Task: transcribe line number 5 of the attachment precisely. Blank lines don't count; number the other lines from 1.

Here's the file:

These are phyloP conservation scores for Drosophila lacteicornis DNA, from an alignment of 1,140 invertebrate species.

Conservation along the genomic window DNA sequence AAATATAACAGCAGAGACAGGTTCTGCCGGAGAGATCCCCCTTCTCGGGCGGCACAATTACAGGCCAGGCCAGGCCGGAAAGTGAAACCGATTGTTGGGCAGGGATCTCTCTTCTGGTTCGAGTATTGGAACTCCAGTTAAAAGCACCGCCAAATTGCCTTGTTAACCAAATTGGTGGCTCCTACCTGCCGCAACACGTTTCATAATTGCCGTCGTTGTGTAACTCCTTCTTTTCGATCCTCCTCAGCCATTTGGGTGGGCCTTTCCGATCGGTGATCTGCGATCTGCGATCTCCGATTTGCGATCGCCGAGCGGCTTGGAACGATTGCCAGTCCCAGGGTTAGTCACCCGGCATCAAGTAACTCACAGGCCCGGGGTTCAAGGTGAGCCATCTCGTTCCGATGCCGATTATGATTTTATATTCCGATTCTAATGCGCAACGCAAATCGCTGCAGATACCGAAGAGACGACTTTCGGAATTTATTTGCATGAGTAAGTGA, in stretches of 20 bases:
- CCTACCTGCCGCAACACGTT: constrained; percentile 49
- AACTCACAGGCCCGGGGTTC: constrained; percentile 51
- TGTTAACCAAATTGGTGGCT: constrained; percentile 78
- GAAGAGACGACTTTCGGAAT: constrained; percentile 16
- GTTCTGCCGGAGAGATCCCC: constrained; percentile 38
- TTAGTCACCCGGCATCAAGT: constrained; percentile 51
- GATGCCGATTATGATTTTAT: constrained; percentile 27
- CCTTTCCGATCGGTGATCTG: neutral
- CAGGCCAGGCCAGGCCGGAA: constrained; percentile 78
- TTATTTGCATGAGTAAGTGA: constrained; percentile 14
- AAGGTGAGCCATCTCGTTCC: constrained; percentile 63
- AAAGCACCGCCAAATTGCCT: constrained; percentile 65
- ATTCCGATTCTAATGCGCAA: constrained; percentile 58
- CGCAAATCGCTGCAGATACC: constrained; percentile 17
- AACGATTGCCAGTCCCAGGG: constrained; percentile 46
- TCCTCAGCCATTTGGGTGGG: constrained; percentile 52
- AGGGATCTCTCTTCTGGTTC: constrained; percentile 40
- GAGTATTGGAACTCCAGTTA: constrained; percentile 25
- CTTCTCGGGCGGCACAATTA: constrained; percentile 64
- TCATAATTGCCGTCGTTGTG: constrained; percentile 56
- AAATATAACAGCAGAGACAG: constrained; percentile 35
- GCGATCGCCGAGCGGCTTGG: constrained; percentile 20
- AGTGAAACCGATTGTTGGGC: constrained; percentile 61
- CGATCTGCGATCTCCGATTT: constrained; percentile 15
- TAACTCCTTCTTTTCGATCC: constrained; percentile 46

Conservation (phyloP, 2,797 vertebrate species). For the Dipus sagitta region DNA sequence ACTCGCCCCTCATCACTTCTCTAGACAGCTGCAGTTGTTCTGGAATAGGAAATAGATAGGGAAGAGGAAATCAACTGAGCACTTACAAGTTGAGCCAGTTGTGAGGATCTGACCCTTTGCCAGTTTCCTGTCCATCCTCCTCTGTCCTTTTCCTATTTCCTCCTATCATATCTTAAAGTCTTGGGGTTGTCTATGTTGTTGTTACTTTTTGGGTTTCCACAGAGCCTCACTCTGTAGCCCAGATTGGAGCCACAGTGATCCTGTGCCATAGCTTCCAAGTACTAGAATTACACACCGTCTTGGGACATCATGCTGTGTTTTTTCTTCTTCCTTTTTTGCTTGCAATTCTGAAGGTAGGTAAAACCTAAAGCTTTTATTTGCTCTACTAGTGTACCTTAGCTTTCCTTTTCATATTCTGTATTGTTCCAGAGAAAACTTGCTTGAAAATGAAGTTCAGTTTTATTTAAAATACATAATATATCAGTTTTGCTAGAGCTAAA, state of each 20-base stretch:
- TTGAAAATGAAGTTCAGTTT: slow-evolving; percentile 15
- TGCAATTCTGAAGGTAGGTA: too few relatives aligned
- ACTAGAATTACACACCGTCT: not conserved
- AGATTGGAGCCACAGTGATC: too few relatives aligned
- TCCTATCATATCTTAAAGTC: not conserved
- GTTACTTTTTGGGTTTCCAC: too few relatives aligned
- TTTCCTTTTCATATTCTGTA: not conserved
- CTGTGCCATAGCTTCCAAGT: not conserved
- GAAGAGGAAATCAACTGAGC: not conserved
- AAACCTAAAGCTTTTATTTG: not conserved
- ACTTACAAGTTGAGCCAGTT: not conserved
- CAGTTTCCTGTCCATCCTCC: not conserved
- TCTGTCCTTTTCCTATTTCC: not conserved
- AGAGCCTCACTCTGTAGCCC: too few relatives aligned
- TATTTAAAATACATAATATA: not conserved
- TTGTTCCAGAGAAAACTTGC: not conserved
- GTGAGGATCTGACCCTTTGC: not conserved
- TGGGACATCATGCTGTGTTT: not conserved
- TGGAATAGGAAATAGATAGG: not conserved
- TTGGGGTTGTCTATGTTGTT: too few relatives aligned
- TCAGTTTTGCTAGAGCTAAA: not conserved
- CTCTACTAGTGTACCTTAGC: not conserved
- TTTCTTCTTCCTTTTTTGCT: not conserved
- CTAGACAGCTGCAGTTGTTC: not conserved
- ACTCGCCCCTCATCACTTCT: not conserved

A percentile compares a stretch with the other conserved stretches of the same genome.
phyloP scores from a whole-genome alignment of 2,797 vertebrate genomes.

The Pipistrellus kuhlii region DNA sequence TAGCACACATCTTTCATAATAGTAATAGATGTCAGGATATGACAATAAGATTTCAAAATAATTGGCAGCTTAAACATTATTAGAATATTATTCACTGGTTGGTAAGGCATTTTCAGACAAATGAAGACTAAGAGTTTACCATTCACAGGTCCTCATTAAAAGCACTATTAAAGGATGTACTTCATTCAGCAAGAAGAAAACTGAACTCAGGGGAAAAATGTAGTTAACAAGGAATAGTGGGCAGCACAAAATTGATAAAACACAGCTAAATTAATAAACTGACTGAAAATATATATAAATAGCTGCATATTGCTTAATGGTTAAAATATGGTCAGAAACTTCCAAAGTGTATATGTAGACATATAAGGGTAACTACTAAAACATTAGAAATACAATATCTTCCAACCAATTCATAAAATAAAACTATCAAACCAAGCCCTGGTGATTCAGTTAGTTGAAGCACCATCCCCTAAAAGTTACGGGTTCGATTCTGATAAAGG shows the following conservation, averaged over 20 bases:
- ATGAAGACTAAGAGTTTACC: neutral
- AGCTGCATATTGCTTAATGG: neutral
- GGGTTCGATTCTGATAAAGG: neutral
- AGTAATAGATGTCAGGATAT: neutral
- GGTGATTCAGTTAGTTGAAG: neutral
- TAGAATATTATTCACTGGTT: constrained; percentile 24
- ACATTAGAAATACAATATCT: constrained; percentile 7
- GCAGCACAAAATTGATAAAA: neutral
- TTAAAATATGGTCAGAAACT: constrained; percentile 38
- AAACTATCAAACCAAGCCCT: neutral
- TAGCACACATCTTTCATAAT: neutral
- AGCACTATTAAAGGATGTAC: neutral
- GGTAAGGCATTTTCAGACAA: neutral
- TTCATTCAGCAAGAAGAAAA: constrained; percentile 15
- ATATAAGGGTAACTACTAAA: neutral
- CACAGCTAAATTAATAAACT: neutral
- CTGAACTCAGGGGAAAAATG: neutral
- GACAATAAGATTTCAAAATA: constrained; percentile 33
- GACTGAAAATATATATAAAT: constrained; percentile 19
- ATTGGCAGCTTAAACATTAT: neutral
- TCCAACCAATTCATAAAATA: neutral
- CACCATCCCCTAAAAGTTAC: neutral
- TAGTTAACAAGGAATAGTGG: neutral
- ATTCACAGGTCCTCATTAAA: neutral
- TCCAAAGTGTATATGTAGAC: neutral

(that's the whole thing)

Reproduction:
- TGTTAACCAAATTGGTGGCT: constrained; percentile 78